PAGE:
Academic journal article Economic Inquiry

Knowledge Capital, International Trade, and Foreign Direct Investment: A Sectoral Analysis

Academic journal article Economic Inquiry

Knowledge Capital, International Trade, and Foreign Direct Investment: A Sectoral Analysis

Article excerpt


The relationship between foreign direct investment (FDI) and international trade has long generated great interest. This interest is sharpened by the phenomenal growth in the magnitude of global FDI flows in the last two decades. FDI arises from decisions of multinational enterprises (MNEs) either to capture local markets abroad through horizontal investments in similar products (Horstmann and Markusen 1992; Markusen 1984) or to take advantage of lower cost factors offshore through vertical investments in labor-intensive assembly stages (Helpman 1984).

The knowledge-capital (KC) model of MNEs, as described in Markusen (2002) and initially estimated by Carr, Markusen, and Maskus (2001), is now a widely used empirical approach for explaining the location and production decisions of global firms in an integrated framework. This model provides predictions about the nature of firms that arise endogenously in response to changes in market sizes, country similarity, factor endowments, impediments to trade and investment, and various interactions among them. The firms can be national exporters or either horizontal or vertical MNEs. The model also can be used to analyze joint decisions between production for local markets and exports, making it a theory of both investment and trade (Markusen and Maskus 2002). Recently, it has been extended to the context of three factor endowments (Bergstrand and Egger 2007).

The contributions of this paper are threefold. First, we investigate whether the KC model predictions hold for sectoral investment. The analysis examines the relationship between relative endowments of knowledge-based factors and other FDI determinants on local affiliate sales and exports. Specifically, we estimate the model for all manufacturing industries (aggregated) and several manufacturing subsectors (chemicals and allied products, electronics, food and kindred products, industrial machinery and equipment, and transportation equipment). Surprisingly few previous investigations have applied the KC model to sectoral data.

Interest in industry-level analysis arises to the extent that firms in an industry display the KC model's basic characteristics of increasing returns associated with headquarters services and the potential to fragment production into different stages. Those headquarters services include marketing, research and development (R&D), strategic planning, and related centralized activities that generate knowledge. Because the resulting information advantages may be shared at low cost among multiple locations, knowledge becomes one essential determinant of strategic decisions by MNEs. A second is differences in factor intensities at different vertical levels of production.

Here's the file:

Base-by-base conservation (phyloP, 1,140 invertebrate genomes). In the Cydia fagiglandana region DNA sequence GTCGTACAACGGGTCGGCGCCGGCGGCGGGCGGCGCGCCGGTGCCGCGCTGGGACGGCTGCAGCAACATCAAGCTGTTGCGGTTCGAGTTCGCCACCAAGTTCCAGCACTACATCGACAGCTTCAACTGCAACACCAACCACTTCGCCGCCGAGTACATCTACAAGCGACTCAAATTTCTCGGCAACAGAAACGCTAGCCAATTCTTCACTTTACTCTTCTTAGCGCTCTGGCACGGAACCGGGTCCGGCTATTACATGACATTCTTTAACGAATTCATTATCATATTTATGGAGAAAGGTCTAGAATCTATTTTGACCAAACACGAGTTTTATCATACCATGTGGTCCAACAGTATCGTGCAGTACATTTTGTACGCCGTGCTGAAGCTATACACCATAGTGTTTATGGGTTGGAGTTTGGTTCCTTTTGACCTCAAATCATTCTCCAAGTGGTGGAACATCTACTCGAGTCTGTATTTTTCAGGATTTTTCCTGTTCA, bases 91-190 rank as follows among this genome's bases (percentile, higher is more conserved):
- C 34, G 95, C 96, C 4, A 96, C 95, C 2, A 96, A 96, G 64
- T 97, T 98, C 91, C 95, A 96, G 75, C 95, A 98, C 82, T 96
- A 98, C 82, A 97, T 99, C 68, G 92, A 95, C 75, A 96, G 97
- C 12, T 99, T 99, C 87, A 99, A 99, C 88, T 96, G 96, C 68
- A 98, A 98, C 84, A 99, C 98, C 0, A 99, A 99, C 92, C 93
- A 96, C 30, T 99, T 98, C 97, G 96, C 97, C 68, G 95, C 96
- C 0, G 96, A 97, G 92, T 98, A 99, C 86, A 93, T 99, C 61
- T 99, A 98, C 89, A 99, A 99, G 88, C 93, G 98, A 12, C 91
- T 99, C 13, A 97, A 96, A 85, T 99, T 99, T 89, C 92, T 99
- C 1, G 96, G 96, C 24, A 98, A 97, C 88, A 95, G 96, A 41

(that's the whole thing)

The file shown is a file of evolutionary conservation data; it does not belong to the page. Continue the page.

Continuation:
All manufacturing industries share these characteristics to some extent, but they clearly vary in their reliance on R&D and marketing, on the one hand, and vertical fragmentation, on the other hand. For example, Brainard (1997) noted that basic determinants underlying the KC model could be related to industries of varying characteristics. Vertical specialization generates trade in intermediate goods, while if industries are characterized by different degrees of differentiated varieties, market size should make a difference across sectors in FDI activity. Moreover, the underlying heterogeneity of firms suggests that different industries would react in varying ways to changes in the basic determinants of the KC model (Helpman, Melitz, and Yeaple 2004). Accordingly, it becomes interesting to assess this variation, a question that has not been widely studied to date.

Second, we adapt the three-endowment KC approach of Bergstrand and Egger (2007), which they applied solely to aggregate FDI data, to explicitly account in the empirical work for the role of differences in relative physical-capital endowments on investment decisions at the sectoral level. Introduction of this third factor should offer a more robust explanation of industry-level MNE activities than relying only on skilled labor and total labor. …

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